Former striker Christian Vieri says the Azzurri ‘reignited everyone’s faith’ and praises Coach Antonio Conte: ‘Tactically, he’s extremely well prepared’.
The former Italian international is certainly not the only one to share this sentiment following the comprehensive 2-0 dispatching of recent rivals, Spain. It seemed to be all doom and gloom when the 23-man squad was announced ahead of the European Championships, but the Nazionale has completely flipped expectations ahead of the tournament, with Antonio Conte letting his actions speak louder than his words – if that is at all fathomable.
If there is one concept that was reinforced in that victory, it was organization and planning. On one side of the pitch we saw a manager whose players seemed committed to a clear strategy, with varying levels of pressing and intensity across the pitch. This was emphasized by how Conte opted to utilise his subs regardless of who was being carded or seemed to be growing weary. On the other side, we saw a manager in Vicente Del Bosque who seemed haphazard and stunned, unable to make any substitutions that could get Spain back into the game in any meaningful way. The game ended with Spain creating only one real chance to test Gianluigi Buffon, an attempt from Gerard Piqué (which was mistakenly headed on to him by Italian defender Andrea Barzagli), which is shocking given the quality at the disposal of the defending champions. Ultimately, we can conclude that Conte’s tactics again, were successful.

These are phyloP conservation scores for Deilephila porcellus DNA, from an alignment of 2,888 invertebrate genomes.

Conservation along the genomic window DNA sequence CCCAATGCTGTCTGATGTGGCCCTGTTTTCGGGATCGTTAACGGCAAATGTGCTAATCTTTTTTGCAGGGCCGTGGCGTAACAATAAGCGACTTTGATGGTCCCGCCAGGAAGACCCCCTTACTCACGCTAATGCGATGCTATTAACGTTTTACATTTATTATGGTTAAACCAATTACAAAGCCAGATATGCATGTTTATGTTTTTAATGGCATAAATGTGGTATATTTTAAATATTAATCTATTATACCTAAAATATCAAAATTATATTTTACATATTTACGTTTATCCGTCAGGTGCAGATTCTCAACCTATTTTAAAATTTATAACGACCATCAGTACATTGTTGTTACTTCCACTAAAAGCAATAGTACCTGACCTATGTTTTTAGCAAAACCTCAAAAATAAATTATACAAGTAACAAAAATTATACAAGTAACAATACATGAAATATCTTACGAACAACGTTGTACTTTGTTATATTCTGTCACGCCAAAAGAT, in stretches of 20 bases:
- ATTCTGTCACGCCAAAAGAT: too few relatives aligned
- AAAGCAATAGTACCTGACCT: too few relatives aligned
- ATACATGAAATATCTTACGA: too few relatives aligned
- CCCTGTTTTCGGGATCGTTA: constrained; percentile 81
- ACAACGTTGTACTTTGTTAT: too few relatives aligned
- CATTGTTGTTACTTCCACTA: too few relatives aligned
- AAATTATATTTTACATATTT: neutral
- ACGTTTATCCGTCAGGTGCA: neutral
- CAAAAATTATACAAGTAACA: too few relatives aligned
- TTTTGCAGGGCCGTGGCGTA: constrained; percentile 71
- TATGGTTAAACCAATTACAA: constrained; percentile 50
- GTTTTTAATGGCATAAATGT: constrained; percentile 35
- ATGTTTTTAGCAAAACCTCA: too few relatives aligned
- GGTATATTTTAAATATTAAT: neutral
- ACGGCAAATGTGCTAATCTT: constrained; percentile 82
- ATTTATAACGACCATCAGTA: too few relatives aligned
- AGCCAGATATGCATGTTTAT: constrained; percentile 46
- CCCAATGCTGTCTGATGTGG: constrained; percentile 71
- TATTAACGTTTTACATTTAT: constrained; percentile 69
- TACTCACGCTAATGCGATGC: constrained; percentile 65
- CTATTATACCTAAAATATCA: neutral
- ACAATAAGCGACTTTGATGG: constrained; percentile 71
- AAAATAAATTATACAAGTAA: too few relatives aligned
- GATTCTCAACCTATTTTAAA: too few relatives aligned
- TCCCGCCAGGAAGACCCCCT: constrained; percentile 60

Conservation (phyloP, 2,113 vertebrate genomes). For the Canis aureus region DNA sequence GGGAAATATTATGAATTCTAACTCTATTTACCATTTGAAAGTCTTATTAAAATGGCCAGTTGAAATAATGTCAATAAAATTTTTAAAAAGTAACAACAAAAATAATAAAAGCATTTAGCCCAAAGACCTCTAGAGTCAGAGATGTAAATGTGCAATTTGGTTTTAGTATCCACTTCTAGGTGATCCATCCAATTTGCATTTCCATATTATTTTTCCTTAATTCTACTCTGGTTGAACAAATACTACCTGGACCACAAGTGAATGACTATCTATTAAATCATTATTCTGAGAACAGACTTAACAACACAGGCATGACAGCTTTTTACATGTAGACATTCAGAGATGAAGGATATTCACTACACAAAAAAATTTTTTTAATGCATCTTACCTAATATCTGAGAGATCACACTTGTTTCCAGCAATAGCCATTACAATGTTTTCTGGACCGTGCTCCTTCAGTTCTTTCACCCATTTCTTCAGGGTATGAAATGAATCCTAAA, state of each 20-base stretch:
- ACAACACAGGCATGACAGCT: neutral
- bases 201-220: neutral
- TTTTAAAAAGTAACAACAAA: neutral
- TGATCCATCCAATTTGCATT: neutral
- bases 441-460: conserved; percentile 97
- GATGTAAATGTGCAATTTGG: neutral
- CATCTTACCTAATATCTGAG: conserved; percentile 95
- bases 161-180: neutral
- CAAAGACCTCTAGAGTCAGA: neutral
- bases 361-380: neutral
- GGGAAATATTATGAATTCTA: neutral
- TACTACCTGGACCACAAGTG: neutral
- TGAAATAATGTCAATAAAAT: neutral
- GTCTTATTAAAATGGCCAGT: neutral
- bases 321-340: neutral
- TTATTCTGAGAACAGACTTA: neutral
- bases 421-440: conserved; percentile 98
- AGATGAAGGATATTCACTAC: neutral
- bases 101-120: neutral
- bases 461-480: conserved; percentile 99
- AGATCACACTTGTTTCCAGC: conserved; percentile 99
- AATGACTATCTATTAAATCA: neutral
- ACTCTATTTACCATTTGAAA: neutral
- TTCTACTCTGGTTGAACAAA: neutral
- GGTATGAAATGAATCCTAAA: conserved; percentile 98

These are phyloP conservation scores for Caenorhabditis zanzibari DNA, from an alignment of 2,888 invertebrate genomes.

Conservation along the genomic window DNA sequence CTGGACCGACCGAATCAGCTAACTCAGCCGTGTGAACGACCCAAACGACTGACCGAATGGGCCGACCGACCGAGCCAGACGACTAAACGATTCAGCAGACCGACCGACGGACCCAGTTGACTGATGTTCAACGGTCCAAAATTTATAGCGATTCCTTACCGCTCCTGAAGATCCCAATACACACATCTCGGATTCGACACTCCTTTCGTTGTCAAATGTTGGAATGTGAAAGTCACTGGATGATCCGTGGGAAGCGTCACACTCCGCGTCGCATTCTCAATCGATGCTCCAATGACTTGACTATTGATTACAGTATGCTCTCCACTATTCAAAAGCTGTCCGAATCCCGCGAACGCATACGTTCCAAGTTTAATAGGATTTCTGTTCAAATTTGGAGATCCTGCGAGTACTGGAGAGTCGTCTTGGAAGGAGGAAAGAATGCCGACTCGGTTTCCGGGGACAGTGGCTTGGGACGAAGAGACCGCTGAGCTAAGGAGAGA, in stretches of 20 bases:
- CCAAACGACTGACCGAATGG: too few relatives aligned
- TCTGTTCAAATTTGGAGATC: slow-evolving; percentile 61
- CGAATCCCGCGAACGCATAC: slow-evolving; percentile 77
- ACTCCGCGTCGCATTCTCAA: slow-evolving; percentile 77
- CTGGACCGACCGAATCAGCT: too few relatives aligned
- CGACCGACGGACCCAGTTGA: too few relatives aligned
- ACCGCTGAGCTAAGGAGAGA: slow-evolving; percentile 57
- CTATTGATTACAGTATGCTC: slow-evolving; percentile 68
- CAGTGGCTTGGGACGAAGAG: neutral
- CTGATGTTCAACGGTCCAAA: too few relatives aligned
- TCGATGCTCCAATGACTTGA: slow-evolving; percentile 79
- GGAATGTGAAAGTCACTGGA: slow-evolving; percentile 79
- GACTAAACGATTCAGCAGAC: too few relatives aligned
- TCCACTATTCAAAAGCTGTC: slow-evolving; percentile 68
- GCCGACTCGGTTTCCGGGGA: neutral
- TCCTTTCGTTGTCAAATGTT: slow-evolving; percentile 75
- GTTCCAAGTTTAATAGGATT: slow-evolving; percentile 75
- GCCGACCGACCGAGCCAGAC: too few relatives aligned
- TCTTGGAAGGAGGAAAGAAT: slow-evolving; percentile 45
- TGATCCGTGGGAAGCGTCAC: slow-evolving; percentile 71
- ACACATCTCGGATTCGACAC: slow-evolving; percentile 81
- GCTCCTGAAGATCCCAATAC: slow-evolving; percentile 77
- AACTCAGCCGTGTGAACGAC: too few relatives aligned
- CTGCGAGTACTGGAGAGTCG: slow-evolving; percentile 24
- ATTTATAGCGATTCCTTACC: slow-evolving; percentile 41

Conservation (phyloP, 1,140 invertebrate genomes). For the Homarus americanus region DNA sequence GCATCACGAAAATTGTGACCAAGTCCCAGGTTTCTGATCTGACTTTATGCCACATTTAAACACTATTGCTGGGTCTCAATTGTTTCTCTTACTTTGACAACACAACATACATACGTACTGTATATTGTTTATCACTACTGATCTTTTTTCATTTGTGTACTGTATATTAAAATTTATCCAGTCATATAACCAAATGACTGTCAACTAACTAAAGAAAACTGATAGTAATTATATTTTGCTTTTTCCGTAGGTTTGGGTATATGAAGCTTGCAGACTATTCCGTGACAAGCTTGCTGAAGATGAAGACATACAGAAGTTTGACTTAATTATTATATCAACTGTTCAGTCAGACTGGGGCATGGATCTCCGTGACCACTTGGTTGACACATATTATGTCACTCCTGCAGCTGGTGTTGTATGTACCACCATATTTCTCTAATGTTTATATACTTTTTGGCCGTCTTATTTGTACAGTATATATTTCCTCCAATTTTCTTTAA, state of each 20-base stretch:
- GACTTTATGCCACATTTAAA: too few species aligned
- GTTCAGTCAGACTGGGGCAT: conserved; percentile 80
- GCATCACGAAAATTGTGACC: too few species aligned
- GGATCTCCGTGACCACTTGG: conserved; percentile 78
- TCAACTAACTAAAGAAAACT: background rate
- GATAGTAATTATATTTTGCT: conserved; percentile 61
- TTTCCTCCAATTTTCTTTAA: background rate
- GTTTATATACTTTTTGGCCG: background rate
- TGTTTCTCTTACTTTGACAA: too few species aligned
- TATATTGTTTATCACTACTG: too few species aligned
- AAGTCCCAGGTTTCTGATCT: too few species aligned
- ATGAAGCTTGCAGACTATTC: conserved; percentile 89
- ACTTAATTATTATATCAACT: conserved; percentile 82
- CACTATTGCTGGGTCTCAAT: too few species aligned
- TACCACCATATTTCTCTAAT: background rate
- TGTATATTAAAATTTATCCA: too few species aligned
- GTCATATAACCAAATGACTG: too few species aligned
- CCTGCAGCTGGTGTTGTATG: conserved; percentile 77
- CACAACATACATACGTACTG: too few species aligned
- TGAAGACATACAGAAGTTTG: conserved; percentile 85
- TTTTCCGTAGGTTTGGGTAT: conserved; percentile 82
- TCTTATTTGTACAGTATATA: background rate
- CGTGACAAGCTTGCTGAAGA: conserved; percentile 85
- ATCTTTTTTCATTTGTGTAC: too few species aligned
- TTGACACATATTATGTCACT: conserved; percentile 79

Looking ahead to the quarter final showdown with the Germans, the Italians must maintain the same work rate in attack as they did versus Spain. Italy had covered the most ground in a single game at this Euro so far, going a collective 119.7km in their opening match against Belgium. Their performance against Spain was not far behind at 117.8km, a full 7.8km further than Spain, which is mightily impressive for the team with also the highest average age. The Germans too, have a multitude of talent at their disposal and so they can afford to rotate the players and throw in fresh players.
One particular area the Italians must focus on is the midfield. They are going to be without both Daniele De Rossi through injury, and Thiago Motta through suspension, which leaves that role to be filled by Marco Parolo. He will be presumably partnered by Stefano Sturaro, which is far from ideal, which will more than likely give Toni Kroos et al space to dominate while the Italians are pushed back.
It will be interesting to see how Germany line up, manager Joachim Löw has already stated that the Italians’ style will play a significant role in how he lines up, but then downplayed the importance of the formation stating “For us, it’s no longer about a false nine or a real nine — it’s about getting into deep spaces [in the box].” To Löw, formations are not a big deal anymore, they are simply a means to an end.
Whatever team the Germans do put out, one does get the feeling that this inspired Italian team will not be going down easily.